US Chamber CEO Tom Donohue insisted today that despite the growing controversy around his organization's position on climate, the New York Times reports:
"We're not changing where we are...We've thought long and hard about what is important here and we're not going anywhere."
That's funny. Donohue just chastised Apple for refusing to get on the Chamber's bus to the 21st Century, but I guess that bus has broken down. Or all the customers that wanted to make the trip have left, like Apple?
As the Times reports,
Fewer than a dozen members have raised objections to the chamber's position climate policy, Mr. Donohue said, and "Almost nobody is pressing us to change our position."
Hmmm... by our count, there's more than a dozen companies that have made their frustration with the Chamber known, so far:
Apple, Exelon, PNM Resources, PG&E, PSEG, Levi Strauss & Co* have quit the US Chamber over climate.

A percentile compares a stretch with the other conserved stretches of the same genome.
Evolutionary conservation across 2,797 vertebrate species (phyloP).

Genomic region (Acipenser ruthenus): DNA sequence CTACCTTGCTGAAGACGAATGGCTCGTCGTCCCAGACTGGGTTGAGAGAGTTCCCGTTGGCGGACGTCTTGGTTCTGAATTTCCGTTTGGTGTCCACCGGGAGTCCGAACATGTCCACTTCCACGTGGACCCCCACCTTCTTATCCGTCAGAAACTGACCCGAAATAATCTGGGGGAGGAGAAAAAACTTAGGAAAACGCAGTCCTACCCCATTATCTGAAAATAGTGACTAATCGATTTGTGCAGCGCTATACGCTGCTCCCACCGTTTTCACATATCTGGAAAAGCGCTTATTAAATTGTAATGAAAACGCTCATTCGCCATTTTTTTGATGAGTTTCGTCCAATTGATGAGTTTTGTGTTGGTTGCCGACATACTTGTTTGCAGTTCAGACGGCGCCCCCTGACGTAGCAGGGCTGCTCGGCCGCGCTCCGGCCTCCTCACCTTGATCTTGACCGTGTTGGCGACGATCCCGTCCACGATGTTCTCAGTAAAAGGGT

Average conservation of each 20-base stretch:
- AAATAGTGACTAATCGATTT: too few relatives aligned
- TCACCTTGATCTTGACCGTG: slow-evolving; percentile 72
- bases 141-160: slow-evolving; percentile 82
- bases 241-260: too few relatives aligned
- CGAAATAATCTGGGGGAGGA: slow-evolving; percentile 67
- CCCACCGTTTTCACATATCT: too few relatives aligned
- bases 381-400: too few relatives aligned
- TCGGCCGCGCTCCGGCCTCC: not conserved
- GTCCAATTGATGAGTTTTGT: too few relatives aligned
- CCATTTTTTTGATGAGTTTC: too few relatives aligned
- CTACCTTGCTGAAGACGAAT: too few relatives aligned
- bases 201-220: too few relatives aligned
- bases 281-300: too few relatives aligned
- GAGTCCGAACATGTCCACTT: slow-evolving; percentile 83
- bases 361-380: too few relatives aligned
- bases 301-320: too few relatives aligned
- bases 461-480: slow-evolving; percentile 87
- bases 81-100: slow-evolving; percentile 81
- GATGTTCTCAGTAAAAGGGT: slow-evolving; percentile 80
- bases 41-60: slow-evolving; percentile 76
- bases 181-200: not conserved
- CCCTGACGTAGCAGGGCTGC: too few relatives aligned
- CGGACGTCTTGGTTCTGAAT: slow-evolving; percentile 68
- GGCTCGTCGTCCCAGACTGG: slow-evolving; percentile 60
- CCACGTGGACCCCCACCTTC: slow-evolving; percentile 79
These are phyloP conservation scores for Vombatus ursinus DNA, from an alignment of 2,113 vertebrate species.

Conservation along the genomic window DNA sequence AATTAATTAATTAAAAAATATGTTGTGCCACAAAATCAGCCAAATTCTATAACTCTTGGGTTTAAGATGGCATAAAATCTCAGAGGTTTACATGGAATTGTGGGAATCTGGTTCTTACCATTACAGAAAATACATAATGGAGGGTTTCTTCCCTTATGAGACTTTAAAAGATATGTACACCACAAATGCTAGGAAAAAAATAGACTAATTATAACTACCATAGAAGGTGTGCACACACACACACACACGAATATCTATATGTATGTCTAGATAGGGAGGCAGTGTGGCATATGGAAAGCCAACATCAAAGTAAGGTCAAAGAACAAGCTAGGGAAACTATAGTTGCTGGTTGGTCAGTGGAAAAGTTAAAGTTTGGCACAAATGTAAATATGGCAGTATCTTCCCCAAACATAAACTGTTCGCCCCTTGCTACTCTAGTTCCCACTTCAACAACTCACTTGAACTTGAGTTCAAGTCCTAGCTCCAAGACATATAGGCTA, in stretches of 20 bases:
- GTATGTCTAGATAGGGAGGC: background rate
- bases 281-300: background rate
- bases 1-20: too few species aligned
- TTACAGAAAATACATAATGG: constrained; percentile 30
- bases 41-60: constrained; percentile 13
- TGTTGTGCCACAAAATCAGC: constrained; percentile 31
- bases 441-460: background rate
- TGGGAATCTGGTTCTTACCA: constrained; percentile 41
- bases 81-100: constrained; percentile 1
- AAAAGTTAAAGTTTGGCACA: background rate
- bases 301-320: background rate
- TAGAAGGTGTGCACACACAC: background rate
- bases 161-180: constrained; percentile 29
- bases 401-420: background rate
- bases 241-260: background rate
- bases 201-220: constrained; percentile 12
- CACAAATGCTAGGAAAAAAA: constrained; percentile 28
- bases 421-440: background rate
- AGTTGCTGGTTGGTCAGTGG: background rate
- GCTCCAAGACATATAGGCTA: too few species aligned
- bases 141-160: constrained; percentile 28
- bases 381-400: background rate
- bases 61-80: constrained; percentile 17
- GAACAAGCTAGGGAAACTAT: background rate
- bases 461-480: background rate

Nike quit the US Chamber board.
And Johnson&Johnson, General Electric, Alcoa, Duke, Entergy, and Microsoft say the Chamber doesn't represent them on climate.
And I'm not sure how companies whose combined market value equals $715 billion count as "Almost nobody", but then clearly the Chamber has its own special brand of math.
But the Chamber may have to start factoring the impact on its credibility and clout, accourding to Business Week, which has a big story asking:
"Does the U.S. Chamber Speak for Big Business?
The U.S. Chamber of Commerce's aggressive opposition to climate change legislation is costing it credibility, clout-and members.
Donohue is renowned for his bulldog style. Now he and his colleagues find themselves embroiled in a fight over climate change that raises questions about how broadly they speak for business."
Which is a point that more and more Chamber members might start to focus on, because if the Chamber's antics on climate start to erode its influence on other key issues, its going to have more than a climate fight on its hands.
* UPDATE 11/12/09: Levi-Strauss informed us that the company did not leave the US Chamber over climate concerns, as Greenwire had reported.